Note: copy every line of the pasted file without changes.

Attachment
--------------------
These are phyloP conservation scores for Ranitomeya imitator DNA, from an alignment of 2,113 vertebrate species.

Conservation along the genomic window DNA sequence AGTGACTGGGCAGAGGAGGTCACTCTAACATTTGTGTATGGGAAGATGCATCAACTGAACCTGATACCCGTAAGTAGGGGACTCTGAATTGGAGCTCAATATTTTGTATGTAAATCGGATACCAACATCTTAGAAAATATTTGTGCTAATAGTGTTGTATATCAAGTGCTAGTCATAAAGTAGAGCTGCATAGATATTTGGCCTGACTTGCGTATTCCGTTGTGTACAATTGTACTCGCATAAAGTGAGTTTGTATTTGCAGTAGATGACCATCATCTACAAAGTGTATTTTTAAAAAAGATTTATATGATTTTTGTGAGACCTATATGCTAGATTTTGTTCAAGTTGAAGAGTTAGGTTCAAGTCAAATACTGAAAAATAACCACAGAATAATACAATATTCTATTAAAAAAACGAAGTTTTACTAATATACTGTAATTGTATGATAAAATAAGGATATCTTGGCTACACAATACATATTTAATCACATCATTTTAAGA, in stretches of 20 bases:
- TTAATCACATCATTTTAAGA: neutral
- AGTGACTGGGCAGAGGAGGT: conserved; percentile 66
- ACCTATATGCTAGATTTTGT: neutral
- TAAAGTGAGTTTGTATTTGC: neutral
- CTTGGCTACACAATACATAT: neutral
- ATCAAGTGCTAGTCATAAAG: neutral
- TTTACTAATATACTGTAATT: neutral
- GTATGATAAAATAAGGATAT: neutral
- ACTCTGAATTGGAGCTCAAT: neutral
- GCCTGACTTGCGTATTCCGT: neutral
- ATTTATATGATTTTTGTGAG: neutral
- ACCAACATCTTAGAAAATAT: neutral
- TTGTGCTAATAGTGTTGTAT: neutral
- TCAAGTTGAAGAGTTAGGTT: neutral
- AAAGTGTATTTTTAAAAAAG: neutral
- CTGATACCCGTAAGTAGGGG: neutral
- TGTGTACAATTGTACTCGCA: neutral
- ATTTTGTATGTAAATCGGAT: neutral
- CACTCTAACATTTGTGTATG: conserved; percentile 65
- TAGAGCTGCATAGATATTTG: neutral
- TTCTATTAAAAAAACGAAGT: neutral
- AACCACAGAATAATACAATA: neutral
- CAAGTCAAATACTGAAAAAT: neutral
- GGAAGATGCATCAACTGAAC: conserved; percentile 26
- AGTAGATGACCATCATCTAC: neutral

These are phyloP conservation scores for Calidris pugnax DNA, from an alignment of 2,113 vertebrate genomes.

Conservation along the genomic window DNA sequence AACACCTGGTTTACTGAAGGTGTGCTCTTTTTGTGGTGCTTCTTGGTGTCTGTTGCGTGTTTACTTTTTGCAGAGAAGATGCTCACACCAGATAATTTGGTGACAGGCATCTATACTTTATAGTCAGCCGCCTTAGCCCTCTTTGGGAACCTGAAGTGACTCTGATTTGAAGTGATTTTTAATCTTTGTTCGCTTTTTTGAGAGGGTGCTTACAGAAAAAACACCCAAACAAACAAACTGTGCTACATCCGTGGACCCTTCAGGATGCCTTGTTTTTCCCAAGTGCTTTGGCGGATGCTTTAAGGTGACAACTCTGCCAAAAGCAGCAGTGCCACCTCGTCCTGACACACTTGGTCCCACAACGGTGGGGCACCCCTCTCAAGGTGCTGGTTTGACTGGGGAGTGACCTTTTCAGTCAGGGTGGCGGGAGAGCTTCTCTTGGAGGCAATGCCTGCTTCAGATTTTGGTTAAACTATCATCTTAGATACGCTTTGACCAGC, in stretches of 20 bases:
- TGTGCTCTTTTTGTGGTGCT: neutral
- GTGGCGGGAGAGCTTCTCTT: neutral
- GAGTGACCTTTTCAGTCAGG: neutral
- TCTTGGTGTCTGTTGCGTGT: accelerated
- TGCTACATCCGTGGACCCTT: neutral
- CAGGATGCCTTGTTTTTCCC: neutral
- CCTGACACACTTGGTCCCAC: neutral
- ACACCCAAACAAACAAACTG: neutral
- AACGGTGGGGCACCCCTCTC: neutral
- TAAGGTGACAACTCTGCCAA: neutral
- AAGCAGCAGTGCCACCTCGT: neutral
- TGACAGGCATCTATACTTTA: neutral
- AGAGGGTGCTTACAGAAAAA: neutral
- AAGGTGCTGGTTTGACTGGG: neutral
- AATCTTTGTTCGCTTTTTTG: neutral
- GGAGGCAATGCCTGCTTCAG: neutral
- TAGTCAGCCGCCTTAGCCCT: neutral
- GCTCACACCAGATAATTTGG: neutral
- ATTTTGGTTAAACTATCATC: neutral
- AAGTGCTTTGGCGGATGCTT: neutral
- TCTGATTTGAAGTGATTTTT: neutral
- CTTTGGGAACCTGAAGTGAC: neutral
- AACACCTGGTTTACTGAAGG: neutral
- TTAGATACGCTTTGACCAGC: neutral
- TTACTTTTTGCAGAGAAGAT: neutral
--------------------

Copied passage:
These are phyloP conservation scores for Ranitomeya imitator DNA, from an alignment of 2,113 vertebrate species.

Conservation along the genomic window DNA sequence AGTGACTGGGCAGAGGAGGTCACTCTAACATTTGTGTATGGGAAGATGCATCAACTGAACCTGATACCCGTAAGTAGGGGACTCTGAATTGGAGCTCAATATTTTGTATGTAAATCGGATACCAACATCTTAGAAAATATTTGTGCTAATAGTGTTGTATATCAAGTGCTAGTCATAAAGTAGAGCTGCATAGATATTTGGCCTGACTTGCGTATTCCGTTGTGTACAATTGTACTCGCATAAAGTGAGTTTGTATTTGCAGTAGATGACCATCATCTACAAAGTGTATTTTTAAAAAAGATTTATATGATTTTTGTGAGACCTATATGCTAGATTTTGTTCAAGTTGAAGAGTTAGGTTCAAGTCAAATACTGAAAAATAACCACAGAATAATACAATATTCTATTAAAAAAACGAAGTTTTACTAATATACTGTAATTGTATGATAAAATAAGGATATCTTGGCTACACAATACATATTTAATCACATCATTTTAAGA, in stretches of 20 bases:
- TTAATCACATCATTTTAAGA: neutral
- AGTGACTGGGCAGAGGAGGT: conserved; percentile 66
- ACCTATATGCTAGATTTTGT: neutral
- TAAAGTGAGTTTGTATTTGC: neutral
- CTTGGCTACACAATACATAT: neutral
- ATCAAGTGCTAGTCATAAAG: neutral
- TTTACTAATATACTGTAATT: neutral
- GTATGATAAAATAAGGATAT: neutral
- ACTCTGAATTGGAGCTCAAT: neutral
- GCCTGACTTGCGTATTCCGT: neutral
- ATTTATATGATTTTTGTGAG: neutral
- ACCAACATCTTAGAAAATAT: neutral
- TTGTGCTAATAGTGTTGTAT: neutral
- TCAAGTTGAAGAGTTAGGTT: neutral
- AAAGTGTATTTTTAAAAAAG: neutral
- CTGATACCCGTAAGTAGGGG: neutral
- TGTGTACAATTGTACTCGCA: neutral
- ATTTTGTATGTAAATCGGAT: neutral
- CACTCTAACATTTGTGTATG: conserved; percentile 65
- TAGAGCTGCATAGATATTTG: neutral
- TTCTATTAAAAAAACGAAGT: neutral
- AACCACAGAATAATACAATA: neutral
- CAAGTCAAATACTGAAAAAT: neutral
- GGAAGATGCATCAACTGAAC: conserved; percentile 26
- AGTAGATGACCATCATCTAC: neutral

These are phyloP conservation scores for Calidris pugnax DNA, from an alignment of 2,113 vertebrate genomes.

Conservation along the genomic window DNA sequence AACACCTGGTTTACTGAAGGTGTGCTCTTTTTGTGGTGCTTCTTGGTGTCTGTTGCGTGTTTACTTTTTGCAGAGAAGATGCTCACACCAGATAATTTGGTGACAGGCATCTATACTTTATAGTCAGCCGCCTTAGCCCTCTTTGGGAACCTGAAGTGACTCTGATTTGAAGTGATTTTTAATCTTTGTTCGCTTTTTTGAGAGGGTGCTTACAGAAAAAACACCCAAACAAACAAACTGTGCTACATCCGTGGACCCTTCAGGATGCCTTGTTTTTCCCAAGTGCTTTGGCGGATGCTTTAAGGTGACAACTCTGCCAAAAGCAGCAGTGCCACCTCGTCCTGACACACTTGGTCCCACAACGGTGGGGCACCCCTCTCAAGGTGCTGGTTTGACTGGGGAGTGACCTTTTCAGTCAGGGTGGCGGGAGAGCTTCTCTTGGAGGCAATGCCTGCTTCAGATTTTGGTTAAACTATCATCTTAGATACGCTTTGACCAGC, in stretches of 20 bases:
- TGTGCTCTTTTTGTGGTGCT: neutral
- GTGGCGGGAGAGCTTCTCTT: neutral
- GAGTGACCTTTTCAGTCAGG: neutral
- TCTTGGTGTCTGTTGCGTGT: accelerated
- TGCTACATCCGTGGACCCTT: neutral
- CAGGATGCCTTGTTTTTCCC: neutral
- CCTGACACACTTGGTCCCAC: neutral
- ACACCCAAACAAACAAACTG: neutral
- AACGGTGGGGCACCCCTCTC: neutral
- TAAGGTGACAACTCTGCCAA: neutral
- AAGCAGCAGTGCCACCTCGT: neutral
- TGACAGGCATCTATACTTTA: neutral
- AGAGGGTGCTTACAGAAAAA: neutral
- AAGGTGCTGGTTTGACTGGG: neutral
- AATCTTTGTTCGCTTTTTTG: neutral
- GGAGGCAATGCCTGCTTCAG: neutral
- TAGTCAGCCGCCTTAGCCCT: neutral
- GCTCACACCAGATAATTTGG: neutral
- ATTTTGGTTAAACTATCATC: neutral
- AAGTGCTTTGGCGGATGCTT: neutral
- TCTGATTTGAAGTGATTTTT: neutral
- CTTTGGGAACCTGAAGTGAC: neutral
- AACACCTGGTTTACTGAAGG: neutral
- TTAGATACGCTTTGACCAGC: neutral
- TTACTTTTTGCAGAGAAGAT: neutral